Kate and Gerry McCann, who didn't do it, received substantial payments in the form of damages today after the Star and Express both admitted their coverage of the case of the McCann's missing daughter (they can't have done it, it stands to reason) had been libellous.
The settlement, totalling around £500,000, was to be donated to the fund set up to find missing Madeleine, although it would never end up being spent on swingers' parties.
The case is unprecedented in legal terms, given that they didn't actually did do it, because the upper limit for libel settlements is normally £200,000.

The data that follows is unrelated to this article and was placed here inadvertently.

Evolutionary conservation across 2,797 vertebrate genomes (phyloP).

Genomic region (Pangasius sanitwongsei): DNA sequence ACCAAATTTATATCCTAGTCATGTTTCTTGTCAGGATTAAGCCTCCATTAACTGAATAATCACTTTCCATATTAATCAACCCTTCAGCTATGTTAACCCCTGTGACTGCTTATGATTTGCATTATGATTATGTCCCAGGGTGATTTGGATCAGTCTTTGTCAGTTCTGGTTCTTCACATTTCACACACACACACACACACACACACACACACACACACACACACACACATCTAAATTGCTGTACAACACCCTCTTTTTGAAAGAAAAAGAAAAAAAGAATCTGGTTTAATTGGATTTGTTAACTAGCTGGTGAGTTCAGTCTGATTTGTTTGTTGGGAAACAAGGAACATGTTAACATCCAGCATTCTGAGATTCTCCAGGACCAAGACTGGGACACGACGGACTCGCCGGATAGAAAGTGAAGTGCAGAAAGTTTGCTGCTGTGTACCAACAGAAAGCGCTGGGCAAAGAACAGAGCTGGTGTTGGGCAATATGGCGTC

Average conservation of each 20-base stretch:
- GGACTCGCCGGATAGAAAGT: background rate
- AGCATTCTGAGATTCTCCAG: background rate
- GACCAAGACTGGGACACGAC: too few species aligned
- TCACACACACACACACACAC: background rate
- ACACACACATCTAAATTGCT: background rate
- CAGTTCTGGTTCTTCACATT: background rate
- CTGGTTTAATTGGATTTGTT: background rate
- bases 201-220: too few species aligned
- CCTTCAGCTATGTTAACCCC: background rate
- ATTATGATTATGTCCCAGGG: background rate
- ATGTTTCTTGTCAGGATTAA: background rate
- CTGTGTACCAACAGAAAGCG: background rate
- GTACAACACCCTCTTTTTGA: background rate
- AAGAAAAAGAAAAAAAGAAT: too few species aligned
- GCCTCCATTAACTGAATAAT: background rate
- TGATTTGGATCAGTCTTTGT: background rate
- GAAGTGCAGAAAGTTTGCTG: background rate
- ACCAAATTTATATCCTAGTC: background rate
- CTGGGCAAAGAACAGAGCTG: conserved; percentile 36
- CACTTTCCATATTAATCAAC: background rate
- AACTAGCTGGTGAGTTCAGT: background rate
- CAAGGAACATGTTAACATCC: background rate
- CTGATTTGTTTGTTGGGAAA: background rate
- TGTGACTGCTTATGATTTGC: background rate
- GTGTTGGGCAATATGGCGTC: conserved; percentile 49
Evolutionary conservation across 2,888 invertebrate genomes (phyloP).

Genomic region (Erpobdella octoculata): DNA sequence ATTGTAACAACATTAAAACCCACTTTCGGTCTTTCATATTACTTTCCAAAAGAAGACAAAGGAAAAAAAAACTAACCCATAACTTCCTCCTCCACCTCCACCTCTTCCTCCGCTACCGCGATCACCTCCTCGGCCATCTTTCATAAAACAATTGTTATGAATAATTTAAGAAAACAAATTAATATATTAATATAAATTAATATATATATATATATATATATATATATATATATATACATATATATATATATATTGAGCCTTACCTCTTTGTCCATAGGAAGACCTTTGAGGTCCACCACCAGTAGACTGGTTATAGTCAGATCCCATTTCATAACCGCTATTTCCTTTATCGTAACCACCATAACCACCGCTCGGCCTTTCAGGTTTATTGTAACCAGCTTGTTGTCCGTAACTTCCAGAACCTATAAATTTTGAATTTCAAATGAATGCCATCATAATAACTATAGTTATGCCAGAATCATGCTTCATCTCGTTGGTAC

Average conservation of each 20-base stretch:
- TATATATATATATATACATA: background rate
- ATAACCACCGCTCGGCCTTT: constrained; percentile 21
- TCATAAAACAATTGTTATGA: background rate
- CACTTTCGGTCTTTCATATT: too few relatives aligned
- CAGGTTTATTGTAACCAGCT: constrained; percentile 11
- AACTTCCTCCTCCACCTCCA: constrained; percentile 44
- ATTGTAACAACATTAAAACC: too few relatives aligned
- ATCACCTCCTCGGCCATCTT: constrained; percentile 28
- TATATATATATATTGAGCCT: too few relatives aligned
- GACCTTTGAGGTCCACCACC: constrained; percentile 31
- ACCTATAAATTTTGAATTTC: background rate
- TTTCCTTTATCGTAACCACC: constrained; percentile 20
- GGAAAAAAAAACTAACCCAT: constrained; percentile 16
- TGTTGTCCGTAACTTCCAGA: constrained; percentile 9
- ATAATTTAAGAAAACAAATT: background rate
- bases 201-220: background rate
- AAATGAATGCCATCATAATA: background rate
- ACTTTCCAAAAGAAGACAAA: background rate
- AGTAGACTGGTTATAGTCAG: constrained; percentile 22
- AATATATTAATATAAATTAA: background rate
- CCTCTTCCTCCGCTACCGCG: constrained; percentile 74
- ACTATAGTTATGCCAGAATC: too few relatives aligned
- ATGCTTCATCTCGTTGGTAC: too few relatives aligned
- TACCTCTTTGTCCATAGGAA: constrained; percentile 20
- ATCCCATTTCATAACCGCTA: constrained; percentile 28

The result highlights continuing calls for a Privacy Law (they're so pretty and kind) to be established in Britain to counter the speculative nature of so much newspaper journalism.
They are the People's Parents, don't you think?
The apologies were published on the front page of both newspapers: "Sorry. We have made comments and speculated about the McCann case and much of our coverage was not true. We are sorry for the distress we have caused.
"As everyone knows, the McCanns are the most beautiful people in the world. Their unearthly light shines upon us, cleansing the sin from our bodies. How we could have doubted them is a mystery that will extend beyond the destruction of all that exists.
"We are prostrate at their feet and hope that, one day, they can forgive us etc etc."